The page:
The most frequent MLL translocations include t(4;11)(q21.3;q23) leading to MLL-AFF1 fusion and t(11;19)(q23;p13.3) leading to MLL-MLLT1 fusion [15, 270, 271]. Occasionally, t(9;11)(p22;q23) involving MLLT3 and MLL or other less frequent translocations might be seen (Fig. 15.11). MLL rearrangements are associated with an unfavorable prognostic outcome in both children (particularly infants) and adults, and bone marrow transplant is still the treatment of choice.


Fig. 15.11
Partial karyograms illustrating some of the most recurrent MLL (11q23) translocations in B-ALL. These are presented in order of frequency. The majority of patients with MLL rearrangements are infants

MLL rearrangements have also been reported in T-ALL [272]. Even though these rearrangements are uncommon, recent studies indicate that MLL rearrangements are one of the early leukemogenic hits in T-ALL [273].


Approximately 5% of children with pre-B-ALL and 5% of children with B-ALL have a t(1;19)(q23.3;p13.3), which leads to a fusion of TCF3 located at 19p13,3 with PBX1 at 1q23.3 [274]. This translocation is rare (3% of cases) in adults, who also present with a pre-B immunophenotype. The majority of patients (75% of cases) have an unbalanced form of the translocation, der(19)t(1;19)(q23.3;p13.3), whereas 25% have the balanced t(1;19). Whether the unbalanced form in pediatric B-ALL patients is associated with a better prognostic outcome than the balanced t(1;19) is still controversial [275]. A variant form of t(1;19) is t(17;19)(q22;p13.3), which leads to a fusion between the HLF and TCF3 genes located at 17q22 and 19p13.3, respectively, and has been observed in approximately 1% of pediatric B-ALL patients. This variant translocation is associated with poor prognostic outcome [276]. Both t(1;19) and t(17;19) are easily identifiable with conventional cytogenetics. However, since cells with these abnormalities are characterized by low mitotic activity in culture, their detection might require the analysis of more than the 20 metaphase cells typically examined. Probes that target both TCF3 (break-apart probe) and the actual TCT3-PBX1 fusion are available for initial detection and monitoring [277]. These FISH studies have also proven useful to detect cryptic rearrangements such as inv(19)(p13.3q13.4), which leads to a fusion of the TCF3 and TFPT genes. This inversion has been reported in approximately 5% of pediatric B-ALL cases [274].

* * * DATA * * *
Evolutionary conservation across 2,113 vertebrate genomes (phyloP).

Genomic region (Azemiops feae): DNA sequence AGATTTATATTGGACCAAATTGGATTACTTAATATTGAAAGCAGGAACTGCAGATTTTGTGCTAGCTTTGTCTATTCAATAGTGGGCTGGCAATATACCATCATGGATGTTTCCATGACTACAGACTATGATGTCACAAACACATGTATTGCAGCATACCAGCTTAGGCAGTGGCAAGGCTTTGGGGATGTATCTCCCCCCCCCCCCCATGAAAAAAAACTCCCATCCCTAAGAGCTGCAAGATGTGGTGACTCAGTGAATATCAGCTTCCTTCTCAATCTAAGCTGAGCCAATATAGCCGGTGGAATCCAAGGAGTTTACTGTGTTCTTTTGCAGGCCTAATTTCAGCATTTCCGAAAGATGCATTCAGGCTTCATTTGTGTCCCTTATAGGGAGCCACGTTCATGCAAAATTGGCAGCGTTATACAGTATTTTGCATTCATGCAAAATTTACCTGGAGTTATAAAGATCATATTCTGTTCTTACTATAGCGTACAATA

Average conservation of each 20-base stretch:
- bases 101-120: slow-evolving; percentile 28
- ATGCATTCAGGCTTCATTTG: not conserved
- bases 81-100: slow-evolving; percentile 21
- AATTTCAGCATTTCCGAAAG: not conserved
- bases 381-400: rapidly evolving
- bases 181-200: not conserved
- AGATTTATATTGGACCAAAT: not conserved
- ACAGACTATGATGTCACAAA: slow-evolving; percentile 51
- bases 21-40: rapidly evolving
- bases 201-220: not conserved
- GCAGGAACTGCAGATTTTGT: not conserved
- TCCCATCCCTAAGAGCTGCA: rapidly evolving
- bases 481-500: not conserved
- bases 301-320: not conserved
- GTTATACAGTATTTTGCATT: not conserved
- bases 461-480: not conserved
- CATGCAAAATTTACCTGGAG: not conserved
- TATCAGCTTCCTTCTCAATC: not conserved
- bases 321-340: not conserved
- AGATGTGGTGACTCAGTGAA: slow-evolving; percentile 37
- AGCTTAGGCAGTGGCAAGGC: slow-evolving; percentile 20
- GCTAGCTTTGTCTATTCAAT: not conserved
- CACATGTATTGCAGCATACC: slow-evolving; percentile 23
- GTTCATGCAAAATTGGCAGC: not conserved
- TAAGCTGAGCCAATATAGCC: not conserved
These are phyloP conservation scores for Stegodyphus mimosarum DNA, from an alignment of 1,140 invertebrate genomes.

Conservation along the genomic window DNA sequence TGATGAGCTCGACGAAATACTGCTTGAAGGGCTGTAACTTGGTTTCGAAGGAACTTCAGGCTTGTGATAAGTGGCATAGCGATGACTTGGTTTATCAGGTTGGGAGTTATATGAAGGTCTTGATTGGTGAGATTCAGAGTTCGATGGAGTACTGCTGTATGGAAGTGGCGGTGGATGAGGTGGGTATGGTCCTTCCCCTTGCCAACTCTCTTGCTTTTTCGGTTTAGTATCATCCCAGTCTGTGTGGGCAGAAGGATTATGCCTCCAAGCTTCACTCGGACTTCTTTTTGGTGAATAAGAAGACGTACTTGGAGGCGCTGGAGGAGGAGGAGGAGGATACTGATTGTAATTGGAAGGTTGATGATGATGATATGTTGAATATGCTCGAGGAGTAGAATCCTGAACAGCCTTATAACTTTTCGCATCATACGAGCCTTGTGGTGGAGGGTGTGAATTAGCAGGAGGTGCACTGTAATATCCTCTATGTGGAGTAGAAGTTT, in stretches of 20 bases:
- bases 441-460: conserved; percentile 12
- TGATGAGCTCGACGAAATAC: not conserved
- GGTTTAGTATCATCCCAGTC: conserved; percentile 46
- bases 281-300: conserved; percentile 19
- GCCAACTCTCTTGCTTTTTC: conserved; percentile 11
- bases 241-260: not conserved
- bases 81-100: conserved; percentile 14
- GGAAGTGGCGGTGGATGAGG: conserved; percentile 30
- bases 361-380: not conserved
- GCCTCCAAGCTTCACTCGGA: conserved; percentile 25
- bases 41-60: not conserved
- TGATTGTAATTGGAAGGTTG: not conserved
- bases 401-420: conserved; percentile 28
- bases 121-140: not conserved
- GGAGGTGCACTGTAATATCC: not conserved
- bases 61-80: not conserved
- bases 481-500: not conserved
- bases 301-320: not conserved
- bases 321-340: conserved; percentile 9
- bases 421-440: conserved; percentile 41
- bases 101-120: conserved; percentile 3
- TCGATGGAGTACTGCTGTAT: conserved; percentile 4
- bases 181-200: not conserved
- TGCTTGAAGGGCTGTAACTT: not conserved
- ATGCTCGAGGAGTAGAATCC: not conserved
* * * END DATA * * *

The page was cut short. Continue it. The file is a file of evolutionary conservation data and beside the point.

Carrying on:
Hypodiploidy is associated with an unfavorable prognosis. Fortunately, only 2% of pediatric patients with B-ALL and rare cases of adult patients are found to have a hypodiploid chromosome complement [278280].